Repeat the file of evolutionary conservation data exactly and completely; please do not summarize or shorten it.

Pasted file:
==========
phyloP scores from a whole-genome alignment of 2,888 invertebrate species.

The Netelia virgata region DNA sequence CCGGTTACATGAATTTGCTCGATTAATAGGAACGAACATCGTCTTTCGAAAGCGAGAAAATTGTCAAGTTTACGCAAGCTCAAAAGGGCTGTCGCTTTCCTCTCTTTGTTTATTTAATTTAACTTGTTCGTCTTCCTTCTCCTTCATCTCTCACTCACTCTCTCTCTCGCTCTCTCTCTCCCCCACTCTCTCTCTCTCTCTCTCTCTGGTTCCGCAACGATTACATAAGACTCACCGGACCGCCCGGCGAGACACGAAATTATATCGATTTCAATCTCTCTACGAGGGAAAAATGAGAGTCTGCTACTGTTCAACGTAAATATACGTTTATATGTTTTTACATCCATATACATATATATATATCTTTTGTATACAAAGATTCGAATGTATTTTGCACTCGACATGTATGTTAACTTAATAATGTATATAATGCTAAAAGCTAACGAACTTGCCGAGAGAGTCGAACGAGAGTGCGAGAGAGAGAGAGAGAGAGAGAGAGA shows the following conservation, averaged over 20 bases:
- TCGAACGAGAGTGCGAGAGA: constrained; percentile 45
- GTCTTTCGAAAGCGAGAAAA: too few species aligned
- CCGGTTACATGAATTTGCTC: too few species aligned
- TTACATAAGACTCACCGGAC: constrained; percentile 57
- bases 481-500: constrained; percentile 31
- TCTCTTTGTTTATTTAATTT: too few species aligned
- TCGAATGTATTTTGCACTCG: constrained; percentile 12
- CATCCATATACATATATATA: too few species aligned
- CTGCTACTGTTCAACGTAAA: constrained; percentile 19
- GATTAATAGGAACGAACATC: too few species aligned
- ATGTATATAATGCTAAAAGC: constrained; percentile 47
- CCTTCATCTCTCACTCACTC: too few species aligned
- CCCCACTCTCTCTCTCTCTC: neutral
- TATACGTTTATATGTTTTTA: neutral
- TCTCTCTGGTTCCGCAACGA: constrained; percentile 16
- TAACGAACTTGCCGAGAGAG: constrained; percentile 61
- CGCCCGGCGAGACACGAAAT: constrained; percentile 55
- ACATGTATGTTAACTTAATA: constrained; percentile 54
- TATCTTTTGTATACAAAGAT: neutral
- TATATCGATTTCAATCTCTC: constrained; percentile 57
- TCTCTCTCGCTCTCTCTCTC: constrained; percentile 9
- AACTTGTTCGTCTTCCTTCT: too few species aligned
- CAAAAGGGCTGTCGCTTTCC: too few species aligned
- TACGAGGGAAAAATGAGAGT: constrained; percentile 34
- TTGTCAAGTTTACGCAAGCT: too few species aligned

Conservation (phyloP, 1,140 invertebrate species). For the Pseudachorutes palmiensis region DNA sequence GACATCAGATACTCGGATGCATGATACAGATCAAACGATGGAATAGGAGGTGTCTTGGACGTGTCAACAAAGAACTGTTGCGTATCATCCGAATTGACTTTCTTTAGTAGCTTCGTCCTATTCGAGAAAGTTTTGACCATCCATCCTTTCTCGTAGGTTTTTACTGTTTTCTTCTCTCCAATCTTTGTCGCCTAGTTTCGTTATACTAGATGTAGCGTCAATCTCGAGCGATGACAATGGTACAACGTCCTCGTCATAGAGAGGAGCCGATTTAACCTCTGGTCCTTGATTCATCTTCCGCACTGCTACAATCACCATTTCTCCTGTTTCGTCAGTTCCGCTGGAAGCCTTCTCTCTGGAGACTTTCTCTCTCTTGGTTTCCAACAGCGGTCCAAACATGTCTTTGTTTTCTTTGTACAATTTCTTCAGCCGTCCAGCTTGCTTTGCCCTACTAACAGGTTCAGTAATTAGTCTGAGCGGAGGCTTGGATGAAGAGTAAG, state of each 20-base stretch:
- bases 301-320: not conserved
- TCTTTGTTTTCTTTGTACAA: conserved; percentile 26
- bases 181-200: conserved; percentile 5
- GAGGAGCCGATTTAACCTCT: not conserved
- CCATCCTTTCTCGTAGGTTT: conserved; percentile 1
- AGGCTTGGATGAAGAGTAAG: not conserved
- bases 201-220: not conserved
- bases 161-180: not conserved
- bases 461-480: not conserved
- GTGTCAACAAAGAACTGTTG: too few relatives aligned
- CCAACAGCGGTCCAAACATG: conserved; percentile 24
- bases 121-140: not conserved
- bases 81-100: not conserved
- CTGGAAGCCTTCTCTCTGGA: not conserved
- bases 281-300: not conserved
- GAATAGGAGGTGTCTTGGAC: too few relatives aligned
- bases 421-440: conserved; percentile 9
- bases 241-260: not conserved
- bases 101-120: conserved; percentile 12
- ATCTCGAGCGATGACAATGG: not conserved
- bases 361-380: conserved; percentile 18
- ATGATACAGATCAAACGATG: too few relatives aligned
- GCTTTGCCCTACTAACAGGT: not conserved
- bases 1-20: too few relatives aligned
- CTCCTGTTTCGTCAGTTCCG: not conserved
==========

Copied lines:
phyloP scores from a whole-genome alignment of 2,888 invertebrate species.

The Netelia virgata region DNA sequence CCGGTTACATGAATTTGCTCGATTAATAGGAACGAACATCGTCTTTCGAAAGCGAGAAAATTGTCAAGTTTACGCAAGCTCAAAAGGGCTGTCGCTTTCCTCTCTTTGTTTATTTAATTTAACTTGTTCGTCTTCCTTCTCCTTCATCTCTCACTCACTCTCTCTCTCGCTCTCTCTCTCCCCCACTCTCTCTCTCTCTCTCTCTCTGGTTCCGCAACGATTACATAAGACTCACCGGACCGCCCGGCGAGACACGAAATTATATCGATTTCAATCTCTCTACGAGGGAAAAATGAGAGTCTGCTACTGTTCAACGTAAATATACGTTTATATGTTTTTACATCCATATACATATATATATATCTTTTGTATACAAAGATTCGAATGTATTTTGCACTCGACATGTATGTTAACTTAATAATGTATATAATGCTAAAAGCTAACGAACTTGCCGAGAGAGTCGAACGAGAGTGCGAGAGAGAGAGAGAGAGAGAGAGAGA shows the following conservation, averaged over 20 bases:
- TCGAACGAGAGTGCGAGAGA: constrained; percentile 45
- GTCTTTCGAAAGCGAGAAAA: too few species aligned
- CCGGTTACATGAATTTGCTC: too few species aligned
- TTACATAAGACTCACCGGAC: constrained; percentile 57
- bases 481-500: constrained; percentile 31
- TCTCTTTGTTTATTTAATTT: too few species aligned
- TCGAATGTATTTTGCACTCG: constrained; percentile 12
- CATCCATATACATATATATA: too few species aligned
- CTGCTACTGTTCAACGTAAA: constrained; percentile 19
- GATTAATAGGAACGAACATC: too few species aligned
- ATGTATATAATGCTAAAAGC: constrained; percentile 47
- CCTTCATCTCTCACTCACTC: too few species aligned
- CCCCACTCTCTCTCTCTCTC: neutral
- TATACGTTTATATGTTTTTA: neutral
- TCTCTCTGGTTCCGCAACGA: constrained; percentile 16
- TAACGAACTTGCCGAGAGAG: constrained; percentile 61
- CGCCCGGCGAGACACGAAAT: constrained; percentile 55
- ACATGTATGTTAACTTAATA: constrained; percentile 54
- TATCTTTTGTATACAAAGAT: neutral
- TATATCGATTTCAATCTCTC: constrained; percentile 57
- TCTCTCTCGCTCTCTCTCTC: constrained; percentile 9
- AACTTGTTCGTCTTCCTTCT: too few species aligned
- CAAAAGGGCTGTCGCTTTCC: too few species aligned
- TACGAGGGAAAAATGAGAGT: constrained; percentile 34
- TTGTCAAGTTTACGCAAGCT: too few species aligned

Conservation (phyloP, 1,140 invertebrate species). For the Pseudachorutes palmiensis region DNA sequence GACATCAGATACTCGGATGCATGATACAGATCAAACGATGGAATAGGAGGTGTCTTGGACGTGTCAACAAAGAACTGTTGCGTATCATCCGAATTGACTTTCTTTAGTAGCTTCGTCCTATTCGAGAAAGTTTTGACCATCCATCCTTTCTCGTAGGTTTTTACTGTTTTCTTCTCTCCAATCTTTGTCGCCTAGTTTCGTTATACTAGATGTAGCGTCAATCTCGAGCGATGACAATGGTACAACGTCCTCGTCATAGAGAGGAGCCGATTTAACCTCTGGTCCTTGATTCATCTTCCGCACTGCTACAATCACCATTTCTCCTGTTTCGTCAGTTCCGCTGGAAGCCTTCTCTCTGGAGACTTTCTCTCTCTTGGTTTCCAACAGCGGTCCAAACATGTCTTTGTTTTCTTTGTACAATTTCTTCAGCCGTCCAGCTTGCTTTGCCCTACTAACAGGTTCAGTAATTAGTCTGAGCGGAGGCTTGGATGAAGAGTAAG, state of each 20-base stretch:
- bases 301-320: not conserved
- TCTTTGTTTTCTTTGTACAA: conserved; percentile 26
- bases 181-200: conserved; percentile 5
- GAGGAGCCGATTTAACCTCT: not conserved
- CCATCCTTTCTCGTAGGTTT: conserved; percentile 1
- AGGCTTGGATGAAGAGTAAG: not conserved
- bases 201-220: not conserved
- bases 161-180: not conserved
- bases 461-480: not conserved
- GTGTCAACAAAGAACTGTTG: too few relatives aligned
- CCAACAGCGGTCCAAACATG: conserved; percentile 24
- bases 121-140: not conserved
- bases 81-100: not conserved
- CTGGAAGCCTTCTCTCTGGA: not conserved
- bases 281-300: not conserved
- GAATAGGAGGTGTCTTGGAC: too few relatives aligned
- bases 421-440: conserved; percentile 9
- bases 241-260: not conserved
- bases 101-120: conserved; percentile 12
- ATCTCGAGCGATGACAATGG: not conserved
- bases 361-380: conserved; percentile 18
- ATGATACAGATCAAACGATG: too few relatives aligned
- GCTTTGCCCTACTAACAGGT: not conserved
- bases 1-20: too few relatives aligned
- CTCCTGTTTCGTCAGTTCCG: not conserved